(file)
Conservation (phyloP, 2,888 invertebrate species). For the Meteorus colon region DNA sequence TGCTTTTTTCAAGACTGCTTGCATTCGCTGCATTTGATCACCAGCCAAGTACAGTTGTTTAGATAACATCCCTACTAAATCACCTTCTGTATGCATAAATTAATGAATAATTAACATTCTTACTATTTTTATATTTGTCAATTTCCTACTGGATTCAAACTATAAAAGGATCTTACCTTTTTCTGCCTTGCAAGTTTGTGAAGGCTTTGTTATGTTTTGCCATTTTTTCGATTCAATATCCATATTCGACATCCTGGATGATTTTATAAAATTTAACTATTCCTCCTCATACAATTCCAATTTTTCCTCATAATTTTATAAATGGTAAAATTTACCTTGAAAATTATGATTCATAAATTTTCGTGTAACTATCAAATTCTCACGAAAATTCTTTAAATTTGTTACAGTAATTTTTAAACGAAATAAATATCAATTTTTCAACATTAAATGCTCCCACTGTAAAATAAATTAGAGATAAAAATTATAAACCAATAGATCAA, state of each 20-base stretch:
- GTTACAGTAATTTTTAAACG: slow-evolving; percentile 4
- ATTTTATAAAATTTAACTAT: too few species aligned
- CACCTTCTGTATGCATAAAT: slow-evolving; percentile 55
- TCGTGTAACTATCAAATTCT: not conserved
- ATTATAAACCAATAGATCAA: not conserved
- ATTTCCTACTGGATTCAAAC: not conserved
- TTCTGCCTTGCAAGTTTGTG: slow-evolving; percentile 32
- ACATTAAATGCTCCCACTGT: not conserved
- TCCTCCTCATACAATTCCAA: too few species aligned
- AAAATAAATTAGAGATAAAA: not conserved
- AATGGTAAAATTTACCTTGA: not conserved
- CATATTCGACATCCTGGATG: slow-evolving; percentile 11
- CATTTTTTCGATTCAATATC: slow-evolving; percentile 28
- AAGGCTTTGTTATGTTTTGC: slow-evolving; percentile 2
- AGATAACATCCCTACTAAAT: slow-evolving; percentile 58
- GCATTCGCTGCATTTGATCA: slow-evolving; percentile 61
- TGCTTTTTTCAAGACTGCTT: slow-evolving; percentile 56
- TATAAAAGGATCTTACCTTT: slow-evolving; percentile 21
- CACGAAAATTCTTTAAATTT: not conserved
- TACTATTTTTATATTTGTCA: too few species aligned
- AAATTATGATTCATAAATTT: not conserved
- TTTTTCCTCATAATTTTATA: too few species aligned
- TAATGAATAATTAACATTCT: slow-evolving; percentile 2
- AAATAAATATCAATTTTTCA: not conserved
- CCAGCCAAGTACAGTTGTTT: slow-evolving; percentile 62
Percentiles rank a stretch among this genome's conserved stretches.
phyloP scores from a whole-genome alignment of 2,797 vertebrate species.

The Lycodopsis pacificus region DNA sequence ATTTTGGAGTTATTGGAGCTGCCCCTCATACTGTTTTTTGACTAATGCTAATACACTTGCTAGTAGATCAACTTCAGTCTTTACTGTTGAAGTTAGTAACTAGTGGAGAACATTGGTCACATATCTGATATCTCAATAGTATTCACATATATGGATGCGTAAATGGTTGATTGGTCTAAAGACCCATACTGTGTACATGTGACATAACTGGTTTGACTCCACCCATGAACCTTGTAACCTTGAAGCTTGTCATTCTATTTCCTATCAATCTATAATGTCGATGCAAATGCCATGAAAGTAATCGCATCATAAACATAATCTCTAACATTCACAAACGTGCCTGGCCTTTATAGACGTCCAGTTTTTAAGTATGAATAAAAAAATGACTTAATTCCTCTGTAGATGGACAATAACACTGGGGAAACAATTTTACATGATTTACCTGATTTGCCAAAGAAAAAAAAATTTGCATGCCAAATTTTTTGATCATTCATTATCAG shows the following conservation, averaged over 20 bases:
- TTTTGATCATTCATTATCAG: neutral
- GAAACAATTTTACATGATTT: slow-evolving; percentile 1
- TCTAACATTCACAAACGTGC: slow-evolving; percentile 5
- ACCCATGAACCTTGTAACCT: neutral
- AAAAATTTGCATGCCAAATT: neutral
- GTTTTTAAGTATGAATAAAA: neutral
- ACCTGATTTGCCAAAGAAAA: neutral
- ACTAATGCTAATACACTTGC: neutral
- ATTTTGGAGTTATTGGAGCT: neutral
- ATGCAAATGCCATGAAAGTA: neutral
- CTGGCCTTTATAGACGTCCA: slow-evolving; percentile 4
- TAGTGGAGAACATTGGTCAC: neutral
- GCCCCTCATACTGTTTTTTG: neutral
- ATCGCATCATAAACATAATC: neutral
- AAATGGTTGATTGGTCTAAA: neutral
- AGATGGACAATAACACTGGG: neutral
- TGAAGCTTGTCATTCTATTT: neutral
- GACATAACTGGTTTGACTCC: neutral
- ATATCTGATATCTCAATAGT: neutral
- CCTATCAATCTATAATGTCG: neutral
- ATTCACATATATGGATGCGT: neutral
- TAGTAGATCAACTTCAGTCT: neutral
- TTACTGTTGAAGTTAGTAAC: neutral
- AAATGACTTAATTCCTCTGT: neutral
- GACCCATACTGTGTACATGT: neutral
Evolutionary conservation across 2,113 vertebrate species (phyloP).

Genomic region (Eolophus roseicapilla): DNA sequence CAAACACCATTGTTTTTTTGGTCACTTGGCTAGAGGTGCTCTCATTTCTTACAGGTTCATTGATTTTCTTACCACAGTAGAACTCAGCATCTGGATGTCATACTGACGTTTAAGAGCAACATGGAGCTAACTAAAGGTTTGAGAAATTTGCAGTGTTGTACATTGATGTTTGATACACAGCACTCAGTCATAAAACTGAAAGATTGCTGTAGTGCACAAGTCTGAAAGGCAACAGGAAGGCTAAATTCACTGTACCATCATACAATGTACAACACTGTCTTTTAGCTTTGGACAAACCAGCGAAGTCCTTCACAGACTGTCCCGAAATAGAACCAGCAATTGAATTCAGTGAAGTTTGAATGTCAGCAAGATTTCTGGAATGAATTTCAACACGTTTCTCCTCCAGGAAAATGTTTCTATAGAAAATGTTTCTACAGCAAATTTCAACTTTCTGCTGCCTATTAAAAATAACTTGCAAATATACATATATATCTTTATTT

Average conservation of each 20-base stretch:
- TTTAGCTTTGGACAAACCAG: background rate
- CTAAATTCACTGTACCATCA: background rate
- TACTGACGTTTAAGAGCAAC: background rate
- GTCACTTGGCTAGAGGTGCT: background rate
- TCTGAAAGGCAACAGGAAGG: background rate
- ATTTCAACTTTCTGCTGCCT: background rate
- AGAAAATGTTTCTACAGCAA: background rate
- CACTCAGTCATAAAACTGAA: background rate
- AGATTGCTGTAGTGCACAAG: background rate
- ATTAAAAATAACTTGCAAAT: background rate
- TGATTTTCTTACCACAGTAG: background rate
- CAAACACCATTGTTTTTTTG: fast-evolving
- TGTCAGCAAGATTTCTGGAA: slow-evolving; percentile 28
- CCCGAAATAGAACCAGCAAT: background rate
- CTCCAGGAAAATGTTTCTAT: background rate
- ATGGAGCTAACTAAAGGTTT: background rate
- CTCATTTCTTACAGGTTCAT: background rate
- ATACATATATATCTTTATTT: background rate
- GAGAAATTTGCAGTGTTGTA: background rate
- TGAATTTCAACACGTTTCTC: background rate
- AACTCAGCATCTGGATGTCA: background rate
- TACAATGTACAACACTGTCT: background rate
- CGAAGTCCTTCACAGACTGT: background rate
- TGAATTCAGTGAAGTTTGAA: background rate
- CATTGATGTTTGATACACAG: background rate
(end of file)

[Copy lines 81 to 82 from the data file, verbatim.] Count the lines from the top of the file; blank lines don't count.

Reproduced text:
- TGAATTCAGTGAAGTTTGAA: background rate
- CATTGATGTTTGATACACAG: background rate